“We concluded that the new yield environment – and the fact that all these pension funds are better funded – will have a significant impact on the needs of investors involved in PRT, and we should collectively think about making sure we can be at the centre of those discussions,” says Olivier Cajfinger, global head of both IG sales and alternative credit sales. The latter team is a hybrid formed to serve more bespoke client needs that don’t fit easily in the typical investment-grade and high-yield segments.
“We’ve been agile enough these last 18 months to certify that the solution agenda would be complementary to our existing and stronger capabilities in flow,” he says.
Clients have taken note. A credit trader at an insurance company says that while several dealers have made a push into the PRT market, JP Morgan’s offering stands out.
“JP was the first one we worked with, and probably the one we've done the most with. We lean on their ability to source risk and on what they already have in their inventory. The fact that they have such a large balance sheet saves us a lot in transaction costs,” says the trader.
Portfolio trading is a critical building block for a successful PRT business, but it’s not the only one
The focused offering has meant improving capabilities in products like portfolio trades, and helping clients optimise targeted pension portfolios to match their own duration, credit quality and yield requirements.
“Portfolio trading is a critical building block for a successful PRT business, but it’s not the only one. As a team over the last 12 to 18 months, we have tried to integrate all of these different building blocks – portfolio trading, TRS [total return swaps], repack, illiquids – into a consolidated offering that we can present to clients,” says Rui Fernandes, global head of equities and credit structuring.
When it comes to portfolio trades, the PRT transactions can be sizeable and take time to finalise before execution, like the $4 billion bi-directional trade on which the team worked with a client for months to optimise then execute the transaction.
Nonetheless, he says the amount of flow portfolio trade the desk sees still outweighs its PRT transactions. In markets for both high-yield North American bonds and investment-grade bonds from EMEA issuers, JP more than doubled its 2022 average quarterly market share in portfolio trades to around a 12% quarterly average in the first half of this year.
“We had a $5 billion bi-directional trade in August brought in through our traditional relationships,” says Adragna. “You needed to know the depth of liquidity and have credit expertise, and we were able to unwind more than 25% of it throughout our ecosystem.”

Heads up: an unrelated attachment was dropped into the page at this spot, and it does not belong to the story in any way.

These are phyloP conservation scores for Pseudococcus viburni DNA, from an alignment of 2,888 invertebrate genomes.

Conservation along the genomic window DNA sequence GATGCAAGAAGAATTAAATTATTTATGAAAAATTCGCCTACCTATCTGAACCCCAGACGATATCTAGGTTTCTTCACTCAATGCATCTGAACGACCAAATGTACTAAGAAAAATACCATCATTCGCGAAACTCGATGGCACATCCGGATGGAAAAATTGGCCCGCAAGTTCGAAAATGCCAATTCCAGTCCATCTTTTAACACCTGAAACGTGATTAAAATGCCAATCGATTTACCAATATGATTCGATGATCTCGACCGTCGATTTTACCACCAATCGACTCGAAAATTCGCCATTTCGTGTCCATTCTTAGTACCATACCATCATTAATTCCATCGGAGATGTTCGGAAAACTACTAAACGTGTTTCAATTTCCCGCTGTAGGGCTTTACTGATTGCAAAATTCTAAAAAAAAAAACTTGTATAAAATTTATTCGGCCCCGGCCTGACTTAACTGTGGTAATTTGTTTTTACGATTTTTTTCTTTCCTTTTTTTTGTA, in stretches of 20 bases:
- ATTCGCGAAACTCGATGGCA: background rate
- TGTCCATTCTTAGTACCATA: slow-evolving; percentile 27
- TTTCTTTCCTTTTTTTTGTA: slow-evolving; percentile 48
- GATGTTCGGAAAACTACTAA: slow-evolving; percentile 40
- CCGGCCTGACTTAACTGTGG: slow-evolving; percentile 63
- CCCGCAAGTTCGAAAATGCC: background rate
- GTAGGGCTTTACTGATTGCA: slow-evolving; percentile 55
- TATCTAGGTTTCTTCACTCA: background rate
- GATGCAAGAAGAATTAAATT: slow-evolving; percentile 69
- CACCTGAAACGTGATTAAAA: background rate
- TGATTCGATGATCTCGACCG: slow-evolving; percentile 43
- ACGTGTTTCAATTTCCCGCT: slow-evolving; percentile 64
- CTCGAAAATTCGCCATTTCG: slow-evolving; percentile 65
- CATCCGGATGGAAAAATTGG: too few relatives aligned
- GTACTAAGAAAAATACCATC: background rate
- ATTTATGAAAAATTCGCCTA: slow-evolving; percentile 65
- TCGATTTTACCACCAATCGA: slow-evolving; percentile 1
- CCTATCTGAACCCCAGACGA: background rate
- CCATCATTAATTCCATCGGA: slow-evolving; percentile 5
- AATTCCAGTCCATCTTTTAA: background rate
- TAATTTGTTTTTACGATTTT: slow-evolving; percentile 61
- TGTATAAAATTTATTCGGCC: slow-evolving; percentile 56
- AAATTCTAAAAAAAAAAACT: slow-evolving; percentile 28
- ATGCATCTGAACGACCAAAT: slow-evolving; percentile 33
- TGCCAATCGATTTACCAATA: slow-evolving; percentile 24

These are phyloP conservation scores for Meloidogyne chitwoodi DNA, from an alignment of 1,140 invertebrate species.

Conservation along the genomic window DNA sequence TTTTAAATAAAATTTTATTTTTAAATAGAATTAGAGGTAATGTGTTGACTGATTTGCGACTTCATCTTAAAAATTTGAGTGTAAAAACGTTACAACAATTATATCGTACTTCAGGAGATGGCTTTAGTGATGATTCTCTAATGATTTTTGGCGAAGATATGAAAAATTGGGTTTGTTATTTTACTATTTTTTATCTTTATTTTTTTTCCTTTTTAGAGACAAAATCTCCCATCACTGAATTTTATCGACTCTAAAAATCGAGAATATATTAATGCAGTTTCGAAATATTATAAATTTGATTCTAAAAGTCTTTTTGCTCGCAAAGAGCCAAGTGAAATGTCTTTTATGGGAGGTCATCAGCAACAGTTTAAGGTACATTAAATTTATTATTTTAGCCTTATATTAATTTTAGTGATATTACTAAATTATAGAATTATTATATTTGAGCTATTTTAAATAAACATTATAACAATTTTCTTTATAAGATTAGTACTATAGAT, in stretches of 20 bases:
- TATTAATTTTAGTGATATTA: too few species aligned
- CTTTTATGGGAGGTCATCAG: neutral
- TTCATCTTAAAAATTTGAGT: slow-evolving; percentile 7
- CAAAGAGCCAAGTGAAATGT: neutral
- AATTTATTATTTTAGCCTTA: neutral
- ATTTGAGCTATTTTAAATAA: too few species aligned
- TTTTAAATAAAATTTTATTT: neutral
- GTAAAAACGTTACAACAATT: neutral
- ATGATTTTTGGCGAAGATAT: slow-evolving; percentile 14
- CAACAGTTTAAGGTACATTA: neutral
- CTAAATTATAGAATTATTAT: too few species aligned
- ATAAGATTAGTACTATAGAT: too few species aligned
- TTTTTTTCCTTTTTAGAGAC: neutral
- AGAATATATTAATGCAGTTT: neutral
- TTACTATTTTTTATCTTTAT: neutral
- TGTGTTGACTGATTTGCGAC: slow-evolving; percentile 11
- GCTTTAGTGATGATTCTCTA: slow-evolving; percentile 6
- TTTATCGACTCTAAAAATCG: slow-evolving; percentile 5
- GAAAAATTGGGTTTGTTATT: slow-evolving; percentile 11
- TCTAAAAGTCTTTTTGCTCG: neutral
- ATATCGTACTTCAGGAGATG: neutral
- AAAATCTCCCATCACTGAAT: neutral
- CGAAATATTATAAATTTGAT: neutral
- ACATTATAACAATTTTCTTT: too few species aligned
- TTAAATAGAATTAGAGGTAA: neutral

Private credit threat?
The credit team has taken heed of the growing private credit market that some see as a threat to traditional financing businesses. With $1.5 trillion allocated and deployed in private credit, the market rivals segments of traditional high yield and loan markets.
JP rejects the common narrative that characterises the buy side as the interloper siphoning bank lending profits by providing funding directly to corporates and private equity sponsors. Banks, after all, have been lending to companies for years in the syndicated loan market, and it believes it can still play a role in direct lending relationships.
Jake Pollack, global head of credit financing, direct lending and CLOs, sees the market as another opportunity for the bank.
“I don't think it’s right to say the banks are losing on private credit. We view private credit as the same borrowers with a different delivery mechanism. We’ve always gone direct to corporates, and we’re still doing it, but we’re doing it in this private credit market,” he says.
The bank has steadily increased that bet in recent years – in 2023, it has made tens of billions of dollars in commitments to private credit, over four times its 2017 allocations. The business expanded to include collateralised obligations backed by private credit loans, structures that see issuers bundle together loans and sell tranches of the debt to investors based on risk.
The bank can then finance direct lenders, who in turn lend to companies, or help firms structure and sell CLOs, as it did with Ares Ivy Hill, helping the manager securitise its existing revolving credit facility for $476 million. And while JP backstopped the facility, attracting over two dozen investors meant it didn’t need to fulfil the commitment.